All posts by zooplantman

Former Director of Horticulture, Wildlife Conservation Society/Bronx Zoo. Zoo exhibit & landscape designer perversely fascinated by the doings of plants, animals, ecosystems and other things not requiring batteries

It’s Complicated. Over-Hunting Of Tropical Animals Destroys Forests And Carbon Sequestration? Maybe.

But the long-term implications for biodiversity and the biomass of forests are not yet clear. And the expectation that without their dispersers, seeds of these plant species will land in the “kill zone” of insects and diseases under their parents and be replaced by other species that store less carbon, culminating in huge decreases in the amount of carbon stored in tropical forests, has not materialized. (Click on title for full story.)

Forget Smoking It, Hemp Could Replace Concrete

The most sustainable building material is not concrete or steel — it is fast-growing hemp. Hemp structures date to Roman times. A hemp mortar bridge was constructed in the sixth century, when France was still Gaul. A wave of builders and botanists are working to renew this market. Mixing hemp’s woody fibers with lime produces a natural, light concrete that retains thermal mass and is highly insulating. No pests, no mold, good acoustics, low humidity, no pesticide. It grows from seed to harvest in about four months. (Click on title for full story.)

Newly Defined Plant Habitat Discovered In China’s Caves

We suggest that within SW China caves serve as both refuges and a valuable source of germplasm for the restoration of karst forest. We also propose that caves represent a distinct habitat for plants that is most similar to that of the forest understory, but distinct with respect to the absence of trees, leaf litter, root mats, higher levels of atmospheric CO2, and lower diurnal and annual variation in temperature and humidity. We highlight tourism, agriculture and the absence of legislated protection of caves as the main current threats to this flora. (Click on title for full report.)

The Seed Dispersing Animal No One Thought Of: Snakes

The abundance of snakes can also contribute to the importance of their role in seed dispersal. As the researchers note, a rattlesnake can consume as many as 20 rodent meals – with potentially hundreds of seeds inside – during its 25- to 30-week active season. Individual rattlesnakes occupy large home ranges, and can travel as much as 2 kilometers in just a few days, a far greater distance than the rodents themselves would have traveled. (Click on title for full story.)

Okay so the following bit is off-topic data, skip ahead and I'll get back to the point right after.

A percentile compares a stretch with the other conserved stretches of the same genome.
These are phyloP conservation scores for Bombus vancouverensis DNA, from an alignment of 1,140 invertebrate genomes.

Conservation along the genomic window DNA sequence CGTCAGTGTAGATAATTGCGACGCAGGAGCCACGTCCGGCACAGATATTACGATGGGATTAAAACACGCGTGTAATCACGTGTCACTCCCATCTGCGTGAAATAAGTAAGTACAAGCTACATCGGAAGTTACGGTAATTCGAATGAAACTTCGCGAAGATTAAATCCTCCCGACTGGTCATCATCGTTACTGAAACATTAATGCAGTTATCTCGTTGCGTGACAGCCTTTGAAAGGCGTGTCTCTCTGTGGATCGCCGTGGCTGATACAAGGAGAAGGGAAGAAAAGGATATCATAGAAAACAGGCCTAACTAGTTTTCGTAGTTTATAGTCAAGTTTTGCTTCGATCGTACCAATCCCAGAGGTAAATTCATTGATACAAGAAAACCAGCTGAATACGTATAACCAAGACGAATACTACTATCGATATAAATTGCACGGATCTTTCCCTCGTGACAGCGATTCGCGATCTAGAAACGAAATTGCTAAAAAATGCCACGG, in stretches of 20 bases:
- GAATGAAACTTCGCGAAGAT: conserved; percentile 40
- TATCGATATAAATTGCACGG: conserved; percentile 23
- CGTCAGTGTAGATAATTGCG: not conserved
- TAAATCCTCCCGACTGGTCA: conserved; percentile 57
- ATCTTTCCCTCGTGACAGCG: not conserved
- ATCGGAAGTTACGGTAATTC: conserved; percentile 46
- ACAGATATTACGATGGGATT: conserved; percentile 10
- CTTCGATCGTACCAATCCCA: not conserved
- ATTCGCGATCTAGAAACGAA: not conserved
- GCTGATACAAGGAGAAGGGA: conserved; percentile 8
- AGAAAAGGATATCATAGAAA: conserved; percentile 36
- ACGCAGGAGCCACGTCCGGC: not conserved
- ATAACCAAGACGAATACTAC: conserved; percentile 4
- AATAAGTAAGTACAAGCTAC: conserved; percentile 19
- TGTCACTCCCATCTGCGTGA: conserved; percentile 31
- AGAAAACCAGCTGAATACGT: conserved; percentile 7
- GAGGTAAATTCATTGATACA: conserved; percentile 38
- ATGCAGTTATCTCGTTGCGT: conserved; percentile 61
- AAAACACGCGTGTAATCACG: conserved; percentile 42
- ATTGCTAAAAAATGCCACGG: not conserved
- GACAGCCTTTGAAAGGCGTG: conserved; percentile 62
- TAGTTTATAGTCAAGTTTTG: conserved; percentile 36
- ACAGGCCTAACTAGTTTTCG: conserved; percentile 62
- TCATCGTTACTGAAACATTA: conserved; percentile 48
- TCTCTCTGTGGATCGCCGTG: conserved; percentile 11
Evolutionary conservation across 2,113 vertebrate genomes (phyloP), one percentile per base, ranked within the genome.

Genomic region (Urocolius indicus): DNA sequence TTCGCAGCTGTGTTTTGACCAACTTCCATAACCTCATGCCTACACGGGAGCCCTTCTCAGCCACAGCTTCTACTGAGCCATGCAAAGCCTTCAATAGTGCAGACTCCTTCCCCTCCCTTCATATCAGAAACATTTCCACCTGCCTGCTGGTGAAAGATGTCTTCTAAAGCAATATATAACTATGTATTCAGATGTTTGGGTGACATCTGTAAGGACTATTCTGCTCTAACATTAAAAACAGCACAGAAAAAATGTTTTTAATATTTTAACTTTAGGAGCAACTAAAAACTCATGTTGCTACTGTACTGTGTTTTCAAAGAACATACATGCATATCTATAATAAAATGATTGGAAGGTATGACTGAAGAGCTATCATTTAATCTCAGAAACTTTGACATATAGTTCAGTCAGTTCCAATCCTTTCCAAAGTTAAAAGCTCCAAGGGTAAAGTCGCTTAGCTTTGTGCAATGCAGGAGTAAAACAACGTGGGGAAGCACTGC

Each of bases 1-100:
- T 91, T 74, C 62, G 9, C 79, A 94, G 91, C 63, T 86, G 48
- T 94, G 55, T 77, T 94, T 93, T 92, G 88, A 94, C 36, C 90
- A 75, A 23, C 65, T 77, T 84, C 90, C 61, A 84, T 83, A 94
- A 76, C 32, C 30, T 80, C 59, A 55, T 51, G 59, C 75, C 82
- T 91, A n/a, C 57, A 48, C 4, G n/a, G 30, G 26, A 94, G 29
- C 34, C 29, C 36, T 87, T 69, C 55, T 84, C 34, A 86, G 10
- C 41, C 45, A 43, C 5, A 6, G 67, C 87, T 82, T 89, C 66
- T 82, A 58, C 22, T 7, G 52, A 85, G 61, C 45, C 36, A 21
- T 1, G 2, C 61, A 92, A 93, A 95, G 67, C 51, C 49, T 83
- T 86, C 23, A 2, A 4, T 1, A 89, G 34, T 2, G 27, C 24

No Fools These: Venus Flytraps Don’t Trap Their Own Pollinators

While most people are familiar with Venus flytraps and their snapping jaws, there is still a lot that scientists don’t know about the biology of these carnivorous plants. Researchers have for the first time discovered which insects pollinate the rare plants in their native habitat – and discovered that the flytraps don’t dine on these pollinator species. (Click on title for full story.)

Removing Even An Overlooked Tiny Insect From An Ecosystem Can Cause Serious Damage

A mutualistic relationship between species in an ecosystem allows for the ecosystem to thrive, but the lack of this relationship could lead to the collapse of the entire system. New research reveals that interactions between relatively small organisms are crucial to mutualistic relationships in an ecosystem dominated by much larger organisms, including trees and elephants. (Click on title for full story.)

Newly Discovered Rare And Endangered Tree May Be Savior Of Its Insect Imperiled Cousins

It’s not every day—or even every decade—that a new species of conifer is found in the world’s temperate forests. But late last year, researchers announced a new species of hemlock tree from Korea, proving that even our best-studied forests still hold surprises. The new tree could help save one of its better-known cousins—a North American hemlock species being annihilated by a voracious insect. But the new find is so rare that it’s already being considered for an endangered-species listing itself. (Click on title for full story.)

Absence Of Wild Rice Reveals Dangerous Toxins In Minnesota Waterways

“Wild rice serves as a flagship species or the equivalent of our ‘canary in a coal mine,’ giving us a warning on how human activity affects our water quality in Minnesota, The results of our studies are important because they show that increases in sulfate in our lakes and streams can have multiple negative consequences for ecosystems, even though sulfate itself is relatively benign.” (Click on title for full story.)

Overheated Australian Trees Rewrite The Book On Photosynthesis With Unique Self-Cooling Method

The year-long experiment showed that trees continue to release water through their leaves as an evaporative cooling system during periods of extreme heat, despite the carbon-fixing process of photosynthesis grinding to a halt. Previously, scientists believed that photosynthesis and transpiration – the process of releasing water – were linked, meaning one would not occur without the other. (Click on title for full story.)

Neighbor Sues Over Walnuts Falling On Cars. Court Protects Rights Of Walnuts

Walnut trees may shed their nuts, judges in the court concluded, adding that this autumnal occurrence is “a fact of nature” and must be tolerated. (Click on title for full story.)